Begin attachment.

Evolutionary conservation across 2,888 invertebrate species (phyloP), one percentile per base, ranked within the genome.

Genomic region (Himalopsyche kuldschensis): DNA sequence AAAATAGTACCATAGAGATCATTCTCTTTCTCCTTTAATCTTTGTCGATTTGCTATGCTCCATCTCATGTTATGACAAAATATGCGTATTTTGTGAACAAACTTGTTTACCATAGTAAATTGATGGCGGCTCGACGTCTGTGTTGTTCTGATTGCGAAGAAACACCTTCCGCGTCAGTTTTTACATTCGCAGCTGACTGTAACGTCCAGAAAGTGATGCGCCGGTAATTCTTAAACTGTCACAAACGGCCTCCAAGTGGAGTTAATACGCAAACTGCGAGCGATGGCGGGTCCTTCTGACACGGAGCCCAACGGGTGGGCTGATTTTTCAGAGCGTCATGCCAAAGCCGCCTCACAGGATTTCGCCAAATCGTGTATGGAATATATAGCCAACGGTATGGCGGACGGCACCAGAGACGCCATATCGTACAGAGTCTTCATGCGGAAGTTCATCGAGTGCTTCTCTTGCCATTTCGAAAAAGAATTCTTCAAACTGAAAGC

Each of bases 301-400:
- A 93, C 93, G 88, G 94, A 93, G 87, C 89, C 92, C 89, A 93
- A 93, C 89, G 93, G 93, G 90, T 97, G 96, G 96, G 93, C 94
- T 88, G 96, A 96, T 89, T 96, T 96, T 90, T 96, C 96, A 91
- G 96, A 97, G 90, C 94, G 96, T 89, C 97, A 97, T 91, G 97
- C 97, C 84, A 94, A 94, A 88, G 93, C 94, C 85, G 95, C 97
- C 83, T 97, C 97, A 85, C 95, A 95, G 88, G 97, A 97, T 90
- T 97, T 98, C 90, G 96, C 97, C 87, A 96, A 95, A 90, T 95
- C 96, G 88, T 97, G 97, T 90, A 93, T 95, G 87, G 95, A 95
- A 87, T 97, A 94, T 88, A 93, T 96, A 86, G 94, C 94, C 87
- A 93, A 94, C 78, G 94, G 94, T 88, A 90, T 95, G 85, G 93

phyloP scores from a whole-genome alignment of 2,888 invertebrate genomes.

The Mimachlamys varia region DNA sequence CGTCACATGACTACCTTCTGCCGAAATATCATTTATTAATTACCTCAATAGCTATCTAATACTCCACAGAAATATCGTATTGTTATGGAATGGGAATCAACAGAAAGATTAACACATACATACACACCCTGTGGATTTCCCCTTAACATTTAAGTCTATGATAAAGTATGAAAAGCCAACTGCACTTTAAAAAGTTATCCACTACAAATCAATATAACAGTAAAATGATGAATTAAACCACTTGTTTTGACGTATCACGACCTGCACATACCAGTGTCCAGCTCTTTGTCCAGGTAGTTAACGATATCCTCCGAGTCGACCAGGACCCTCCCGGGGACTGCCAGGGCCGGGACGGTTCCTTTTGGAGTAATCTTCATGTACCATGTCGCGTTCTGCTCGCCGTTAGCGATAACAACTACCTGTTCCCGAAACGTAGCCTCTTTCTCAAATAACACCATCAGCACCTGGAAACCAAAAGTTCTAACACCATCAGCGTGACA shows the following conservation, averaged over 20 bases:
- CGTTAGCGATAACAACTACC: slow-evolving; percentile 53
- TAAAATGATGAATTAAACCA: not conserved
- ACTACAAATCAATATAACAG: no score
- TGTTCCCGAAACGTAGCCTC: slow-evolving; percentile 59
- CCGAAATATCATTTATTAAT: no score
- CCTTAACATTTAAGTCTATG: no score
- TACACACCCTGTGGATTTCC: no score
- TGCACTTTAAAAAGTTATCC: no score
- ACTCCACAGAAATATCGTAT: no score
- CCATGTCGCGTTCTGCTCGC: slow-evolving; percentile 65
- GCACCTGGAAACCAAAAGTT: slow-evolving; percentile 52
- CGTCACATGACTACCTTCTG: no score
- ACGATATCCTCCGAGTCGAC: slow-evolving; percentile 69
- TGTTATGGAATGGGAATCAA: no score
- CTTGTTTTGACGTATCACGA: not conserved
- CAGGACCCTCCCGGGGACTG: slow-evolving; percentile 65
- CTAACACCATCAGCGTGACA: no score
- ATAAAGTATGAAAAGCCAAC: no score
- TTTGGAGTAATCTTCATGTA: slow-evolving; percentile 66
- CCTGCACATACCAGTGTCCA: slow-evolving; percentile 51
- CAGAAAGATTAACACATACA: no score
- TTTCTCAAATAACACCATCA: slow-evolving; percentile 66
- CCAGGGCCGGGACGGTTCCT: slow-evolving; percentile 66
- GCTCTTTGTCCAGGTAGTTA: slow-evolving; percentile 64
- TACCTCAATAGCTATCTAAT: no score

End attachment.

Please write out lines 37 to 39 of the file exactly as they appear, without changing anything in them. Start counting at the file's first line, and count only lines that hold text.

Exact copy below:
- TTTCTCAAATAACACCATCA: slow-evolving; percentile 66
- CCAGGGCCGGGACGGTTCCT: slow-evolving; percentile 66
- GCTCTTTGTCCAGGTAGTTA: slow-evolving; percentile 64